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Dr Jacqueline Glover: Clinicians' Obligations of Justice Regarding Costs of Care

Clinicians have obligations of justice when treating patients, which can lead to difficult decisions on how to ethically allocate limited resources to patients as a whole, said Jacqueline Glover, PhD, professor in the Department of Pediatrics and the Center for Bioethics and Humanities at the University of Colorado Denver.


Clinicians have obligations of justice when treating patients, which can lead to difficult decisions on how to ethically allocate limited resources to patients as a whole, said Jacqueline Glover, PhD, professor in the Department of Pediatrics and the Center for Bioethics and Humanities at the University of Colorado Denver.

Transcript (slightly modified)

When considering an ethical framework for healthcare, what is the physician role regarding costs?

We think about clinicians as professionals, as having role-specific obligations, and it’s never part of a doctor’s, for example, role to consider costs. We want our clinicians to be gatekeepers, but only gatekeepers that swing the door maximally open. They should only consider one patient at a time, and never cost.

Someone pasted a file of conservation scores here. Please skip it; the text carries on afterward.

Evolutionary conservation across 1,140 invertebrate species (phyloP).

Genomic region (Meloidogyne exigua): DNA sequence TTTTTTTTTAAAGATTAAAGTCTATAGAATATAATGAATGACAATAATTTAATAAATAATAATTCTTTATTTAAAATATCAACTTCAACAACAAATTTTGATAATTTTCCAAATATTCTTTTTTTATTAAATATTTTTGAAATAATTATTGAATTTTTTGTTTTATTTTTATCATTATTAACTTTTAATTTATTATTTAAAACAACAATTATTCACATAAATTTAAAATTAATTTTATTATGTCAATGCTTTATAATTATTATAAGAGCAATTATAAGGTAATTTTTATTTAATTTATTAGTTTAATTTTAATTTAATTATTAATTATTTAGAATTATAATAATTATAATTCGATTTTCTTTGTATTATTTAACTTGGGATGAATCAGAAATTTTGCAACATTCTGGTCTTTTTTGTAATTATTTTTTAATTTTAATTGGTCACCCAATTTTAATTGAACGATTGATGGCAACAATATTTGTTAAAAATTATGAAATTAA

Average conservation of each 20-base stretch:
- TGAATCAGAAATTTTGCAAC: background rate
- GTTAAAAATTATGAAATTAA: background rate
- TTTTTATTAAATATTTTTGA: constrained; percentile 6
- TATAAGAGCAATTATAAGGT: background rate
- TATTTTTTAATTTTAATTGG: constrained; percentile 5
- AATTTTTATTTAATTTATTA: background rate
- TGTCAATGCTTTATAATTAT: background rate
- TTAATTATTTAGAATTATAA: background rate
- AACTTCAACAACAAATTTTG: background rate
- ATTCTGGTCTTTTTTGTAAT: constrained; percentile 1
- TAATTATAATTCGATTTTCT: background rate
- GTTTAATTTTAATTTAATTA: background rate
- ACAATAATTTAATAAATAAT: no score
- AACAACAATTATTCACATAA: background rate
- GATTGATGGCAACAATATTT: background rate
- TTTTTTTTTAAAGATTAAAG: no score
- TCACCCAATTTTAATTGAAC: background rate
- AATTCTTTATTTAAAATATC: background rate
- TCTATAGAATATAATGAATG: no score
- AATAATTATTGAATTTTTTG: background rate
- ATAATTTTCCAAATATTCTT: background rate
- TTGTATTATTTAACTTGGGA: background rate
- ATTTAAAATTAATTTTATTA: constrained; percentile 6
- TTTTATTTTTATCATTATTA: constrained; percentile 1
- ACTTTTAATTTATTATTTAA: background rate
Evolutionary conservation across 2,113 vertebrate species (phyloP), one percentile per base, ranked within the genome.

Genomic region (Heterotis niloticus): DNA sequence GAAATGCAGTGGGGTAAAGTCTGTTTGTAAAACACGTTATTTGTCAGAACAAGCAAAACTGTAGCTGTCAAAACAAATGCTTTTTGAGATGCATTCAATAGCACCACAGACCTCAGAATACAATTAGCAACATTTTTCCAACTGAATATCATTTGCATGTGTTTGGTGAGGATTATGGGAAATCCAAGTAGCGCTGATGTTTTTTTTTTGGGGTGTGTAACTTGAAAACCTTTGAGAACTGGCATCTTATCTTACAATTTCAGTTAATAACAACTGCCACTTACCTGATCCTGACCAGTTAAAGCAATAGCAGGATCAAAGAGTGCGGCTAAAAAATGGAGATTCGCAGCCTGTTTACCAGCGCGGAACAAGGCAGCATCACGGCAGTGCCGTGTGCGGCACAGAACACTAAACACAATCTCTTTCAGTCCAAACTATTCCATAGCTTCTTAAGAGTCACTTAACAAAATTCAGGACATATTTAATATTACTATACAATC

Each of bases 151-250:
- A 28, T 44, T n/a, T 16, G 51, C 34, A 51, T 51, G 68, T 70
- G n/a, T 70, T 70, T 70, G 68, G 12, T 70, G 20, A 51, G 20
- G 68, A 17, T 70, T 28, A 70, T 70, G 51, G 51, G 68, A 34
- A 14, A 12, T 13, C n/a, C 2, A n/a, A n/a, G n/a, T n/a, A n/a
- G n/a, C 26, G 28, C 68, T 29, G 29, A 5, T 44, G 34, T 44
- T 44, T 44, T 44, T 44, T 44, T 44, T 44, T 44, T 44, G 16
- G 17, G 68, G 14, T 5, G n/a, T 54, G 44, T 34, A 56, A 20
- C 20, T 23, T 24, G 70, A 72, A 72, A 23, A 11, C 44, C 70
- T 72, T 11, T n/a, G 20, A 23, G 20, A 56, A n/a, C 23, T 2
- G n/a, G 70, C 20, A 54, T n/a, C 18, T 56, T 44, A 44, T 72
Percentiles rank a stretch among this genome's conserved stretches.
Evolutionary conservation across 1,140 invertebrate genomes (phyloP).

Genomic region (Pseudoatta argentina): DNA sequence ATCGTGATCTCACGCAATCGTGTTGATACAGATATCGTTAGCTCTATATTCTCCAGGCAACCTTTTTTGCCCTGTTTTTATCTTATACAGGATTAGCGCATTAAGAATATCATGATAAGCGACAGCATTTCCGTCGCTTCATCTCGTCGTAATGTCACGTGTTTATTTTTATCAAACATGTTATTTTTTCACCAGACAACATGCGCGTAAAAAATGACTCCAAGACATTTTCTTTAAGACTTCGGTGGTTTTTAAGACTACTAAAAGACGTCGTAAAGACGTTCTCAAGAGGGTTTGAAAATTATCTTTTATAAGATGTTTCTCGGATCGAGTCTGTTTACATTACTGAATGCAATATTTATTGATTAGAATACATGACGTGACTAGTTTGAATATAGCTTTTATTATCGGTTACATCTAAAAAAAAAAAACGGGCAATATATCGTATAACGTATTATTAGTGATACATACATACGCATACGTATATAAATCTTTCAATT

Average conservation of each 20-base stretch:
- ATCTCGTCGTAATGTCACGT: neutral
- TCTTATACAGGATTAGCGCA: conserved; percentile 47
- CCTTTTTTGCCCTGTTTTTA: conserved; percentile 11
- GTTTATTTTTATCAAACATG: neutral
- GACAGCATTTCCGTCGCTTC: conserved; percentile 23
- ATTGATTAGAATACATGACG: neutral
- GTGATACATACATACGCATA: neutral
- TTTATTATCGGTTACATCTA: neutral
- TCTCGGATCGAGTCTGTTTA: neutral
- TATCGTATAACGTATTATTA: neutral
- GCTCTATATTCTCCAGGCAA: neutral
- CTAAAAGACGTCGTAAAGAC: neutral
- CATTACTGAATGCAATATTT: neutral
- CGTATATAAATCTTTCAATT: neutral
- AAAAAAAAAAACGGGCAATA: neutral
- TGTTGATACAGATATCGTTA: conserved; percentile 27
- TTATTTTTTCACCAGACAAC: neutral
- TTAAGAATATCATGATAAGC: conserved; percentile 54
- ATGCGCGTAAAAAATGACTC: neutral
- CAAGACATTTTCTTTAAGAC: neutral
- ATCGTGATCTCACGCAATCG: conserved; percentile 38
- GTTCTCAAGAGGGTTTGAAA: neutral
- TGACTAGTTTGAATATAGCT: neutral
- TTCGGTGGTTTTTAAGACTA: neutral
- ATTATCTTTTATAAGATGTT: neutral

I think that’s not true. I think healthcare professionals have obligations of justice, just like you and I have obligations of justice, uncontrolled spending by some puts at risk the availability of some other things, or the very same thing, to others. Clinicians have obligations of justice because we all do.

We also think that the only benefits are on the side of receiving the drug, and that’s not necessarily true. High-cost drugs, not only with the side effects of any drug, but high-cost drugs may not have good outcomes because they’re so expensive. Patients who can’t afford them may start the treatment later, may not take the drug, may not be as compliant, and they may stop taking the drug because of cost.

So, healthcare professionals have obligations to consider patients’ benefit, but also obligations of justice to consider their patients altogether. Human needs are limitless, but our ability to respond to those needs are limited. Our resources are limited, and so cost is an ethical concern, because we have to figure out how best to use our limited resources on behalf of patients and on behalf of all the patients together, what we call the common good.

If we thought of time instead of cost, we don’t expect our doctors to spend all of their time with us. We realize that physicians, nurses, pharmacists have obligations to other patients, so we recognize that with time allocation. It’s the same thing for allocation of cost. 

 
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